By: Psych Life 


  1. The family friends and relatives who think you can read minds

Everyone has had numerous conversations, usually with relatives or their parent’s friends, about studying psychology at university.

It begins with you telling them you’re studying a psychology related degree and the universal response seems to completely misunderstand what psychology actually is. It’s the classic “Oh! So you can read our minds then?!”

That’s not the worst part, though!

Although you’re crumbling inside, you have to go along with it. An artificial chuckle and a remark of agreement will do.


  1. The NIGHTMARE that is SPSS

SPSS has got to be the worst tool used by psychologists. Right? Let’s face it, the lengthy loading time, the hideous design, the ridiculous number of unused functions, the sheer number of hours you spend analysing data – it’s all rather traumatic.

If you haven’t come across SPSS, you are lucky.


  1. The Male-Female ratio

So, you walk into your lecture on the first day, look around the room and can count the number of boys on your two hands.

If you’re a lad’s lad or maybe just looking for a male counterpart to get through your course with, your hopes are slim!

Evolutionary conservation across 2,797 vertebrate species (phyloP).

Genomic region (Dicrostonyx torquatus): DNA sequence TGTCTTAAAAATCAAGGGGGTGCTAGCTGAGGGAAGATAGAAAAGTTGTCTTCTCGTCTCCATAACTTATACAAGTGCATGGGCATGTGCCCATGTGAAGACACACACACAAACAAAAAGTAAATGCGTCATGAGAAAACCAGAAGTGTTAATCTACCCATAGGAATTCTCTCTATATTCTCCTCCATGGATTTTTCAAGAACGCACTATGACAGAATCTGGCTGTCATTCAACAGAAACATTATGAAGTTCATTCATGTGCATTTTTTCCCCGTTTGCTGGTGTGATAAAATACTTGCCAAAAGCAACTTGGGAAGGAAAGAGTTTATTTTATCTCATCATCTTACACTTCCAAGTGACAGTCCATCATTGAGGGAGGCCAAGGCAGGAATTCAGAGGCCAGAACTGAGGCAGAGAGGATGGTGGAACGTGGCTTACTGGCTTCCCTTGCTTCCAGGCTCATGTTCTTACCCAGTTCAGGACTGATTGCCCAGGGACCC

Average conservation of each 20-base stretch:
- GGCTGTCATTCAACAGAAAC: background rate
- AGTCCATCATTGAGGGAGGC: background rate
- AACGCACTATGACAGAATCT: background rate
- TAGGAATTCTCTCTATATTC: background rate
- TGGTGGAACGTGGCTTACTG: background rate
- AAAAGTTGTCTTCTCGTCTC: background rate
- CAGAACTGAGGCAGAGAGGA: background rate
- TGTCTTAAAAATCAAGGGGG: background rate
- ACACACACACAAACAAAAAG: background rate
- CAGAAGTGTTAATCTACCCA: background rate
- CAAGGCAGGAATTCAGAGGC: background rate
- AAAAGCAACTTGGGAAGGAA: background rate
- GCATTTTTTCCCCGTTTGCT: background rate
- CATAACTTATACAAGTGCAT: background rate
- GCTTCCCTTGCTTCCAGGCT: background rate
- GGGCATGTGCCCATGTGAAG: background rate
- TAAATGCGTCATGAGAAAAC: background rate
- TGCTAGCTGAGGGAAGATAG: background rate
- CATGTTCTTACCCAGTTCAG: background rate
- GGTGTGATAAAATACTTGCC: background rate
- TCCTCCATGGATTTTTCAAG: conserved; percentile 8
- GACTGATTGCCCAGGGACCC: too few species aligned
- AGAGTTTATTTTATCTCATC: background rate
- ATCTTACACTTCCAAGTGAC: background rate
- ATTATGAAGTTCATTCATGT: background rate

1. A ridiculous amount of reading

Lecturers love to make you read. They love it a bit too much. And there is a lot of psychology out there to be read.

For every lecture there’s a slide worth of papers and textbooks to read. You’re swimming (drowning) in reading and just can’t keep up. All you can do is pray it’s not in the test!

For every assignment – whether it be an essay, a report or your dissertation (sorry for mentioning it!) – you trawl through nearly a century’s worth of literature and spend hours collecting relevant information. And how much of it do you actually use?! Half? A third?


  1. “I hated psychology”

Everyone that doesn’t study it hates it.

This is particularly a problem in Freshers. Pretty much everyone you talk to about your degree studied psychology at A Level or equivalent. And they all hated it. Great conversation starter.



And it wouldn’t be uni without the one student who asks, “what can you even do with a psychology degree?”

But would we swap it? No, probably not.

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